If you're looking for a third baseman in the Hall of Fame with fewer than 2,000 hits, 1,000 RBI and 1,000 runs, you'll only find special cases (Negro Leaguers with incomplete stat ledgers or John McGraw, who was a Hall of Fame manager) and/or extreme throwbacks (Freddie Lindstrom, Home Run Baker). Among contemporaries, or anyone close to a similar era, even non-Hall players like Fryman and Ryan Zimmerman got over 1,000 RBI. Matt Williams and Ron Cey surpassed 1,000 RBI with ease. Todd Zeile topped 2,000 hits and 1,000 RBI. Bobby Bonilla was over all three benchmarks.

Arbitrary endpoints, sure, but that's about all we have to go on when trying to create a statistical case. 

Among third basemen, Wright ranks 49th in hits, 44th in runs, 21st in doubles, tied for 34th in homers (with Kyle Seager) and 42nd in doubles. 

To overcome those rankings, the peak and/or rate stats need to be off-the-charts compelling. Wright had a great peak, but he never finished top three in MVP voting and was only top five once. He had an 8.3 WAR once (which is MVP-caliber), followed by seasons with 7.1, 6.9 and then 5.2. Yes, he only had four 5+ WAR seasons. He only had six 4+ WAR seasons. 

It just isn't enough to make a compelling Hall of Fame argument. 

If we weren't already operating in this reality, the career WAR and JAWS figures illustrate as much. In WAR, Wright ranks 28th among third basemen, sitting in the ballpark of Toby Harrah, Bob Elliot, Heinie Groh and Larry Gardner. He's a bit below Cey and Robin Ventura while a bit above Josh Donaldson and Matt Williams.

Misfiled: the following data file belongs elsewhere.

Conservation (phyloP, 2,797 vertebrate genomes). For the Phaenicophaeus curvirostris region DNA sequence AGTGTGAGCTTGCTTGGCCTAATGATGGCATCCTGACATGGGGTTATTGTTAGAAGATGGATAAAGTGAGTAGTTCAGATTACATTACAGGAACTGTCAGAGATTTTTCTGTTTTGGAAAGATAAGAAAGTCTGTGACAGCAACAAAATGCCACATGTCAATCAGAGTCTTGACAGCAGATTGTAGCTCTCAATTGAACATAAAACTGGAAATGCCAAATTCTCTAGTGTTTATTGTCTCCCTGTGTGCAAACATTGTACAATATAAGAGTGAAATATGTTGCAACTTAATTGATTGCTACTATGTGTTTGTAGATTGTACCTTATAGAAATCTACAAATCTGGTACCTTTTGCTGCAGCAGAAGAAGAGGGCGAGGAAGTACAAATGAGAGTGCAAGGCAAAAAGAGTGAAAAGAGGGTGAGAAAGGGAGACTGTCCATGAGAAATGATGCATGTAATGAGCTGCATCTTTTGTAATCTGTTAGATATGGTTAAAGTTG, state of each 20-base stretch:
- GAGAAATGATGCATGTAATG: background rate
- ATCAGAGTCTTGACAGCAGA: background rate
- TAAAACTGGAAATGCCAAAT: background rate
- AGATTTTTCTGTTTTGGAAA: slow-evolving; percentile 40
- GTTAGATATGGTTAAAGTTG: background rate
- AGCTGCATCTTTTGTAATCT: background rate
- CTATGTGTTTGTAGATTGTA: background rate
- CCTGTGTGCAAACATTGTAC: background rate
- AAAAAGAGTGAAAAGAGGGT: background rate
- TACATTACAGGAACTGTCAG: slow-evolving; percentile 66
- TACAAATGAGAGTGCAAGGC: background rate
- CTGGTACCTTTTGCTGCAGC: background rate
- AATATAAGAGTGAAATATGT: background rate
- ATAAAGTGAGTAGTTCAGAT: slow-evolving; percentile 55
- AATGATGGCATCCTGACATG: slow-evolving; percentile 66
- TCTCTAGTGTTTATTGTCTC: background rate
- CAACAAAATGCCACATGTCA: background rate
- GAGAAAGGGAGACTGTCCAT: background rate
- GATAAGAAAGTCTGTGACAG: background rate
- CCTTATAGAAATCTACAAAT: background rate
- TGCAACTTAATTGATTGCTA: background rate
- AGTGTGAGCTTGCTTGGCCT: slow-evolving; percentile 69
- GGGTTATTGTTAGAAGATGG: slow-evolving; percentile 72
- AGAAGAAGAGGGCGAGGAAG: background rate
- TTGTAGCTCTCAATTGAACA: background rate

JAWS meshes WAR with WAR7 (the top seven WAR seasons) to account for peak candidates like Wright, so he should fare better there. He does, but only slightly. He's 26th, neck and neck with Donaldson. He trails the likes of Darrell Evans, Ventura, Stan Hack and Cey. Third base was long under-represented in the Hall of Fame, but there's been a little headway made in recent years, plus, Beltré is overwhelmingly likely to get in this year. Active players like Evan Longoria, Nolan Arenado and Manny Machado rank ahead of Wright in JAWS. It's also possible that we'll see more run for players like Graig Nettles (12th in JAWS), Ken Boyer (14th), Buddy Bell (15th), Sal Bando (16th) and/or Dick Allen (17th) in future Era Committee votes, too. 

I mentioned special cases up above and maybe if Wright had something like three World Series MVPs we could give him enough of a bonus to justify throwing him some votes and trying to keep him around on the ballot. Alas, he doesn't. He played in two different playoffs and made the World Series in 2015, hitting .198/.311/.319 in 24 postseason games, but he and the Mets came up empty.

Wright was such a fun player before his back crushed his career. He's an incredibly likable guy and was on a Hall of Fame track before injuries derailed him. At the end of the day, though, there's only so much we can do with that stuff when looking to uphold the standard of what a Hall of Famer's complete playing resume should feature. Like Mattingly before him, Wright falls short.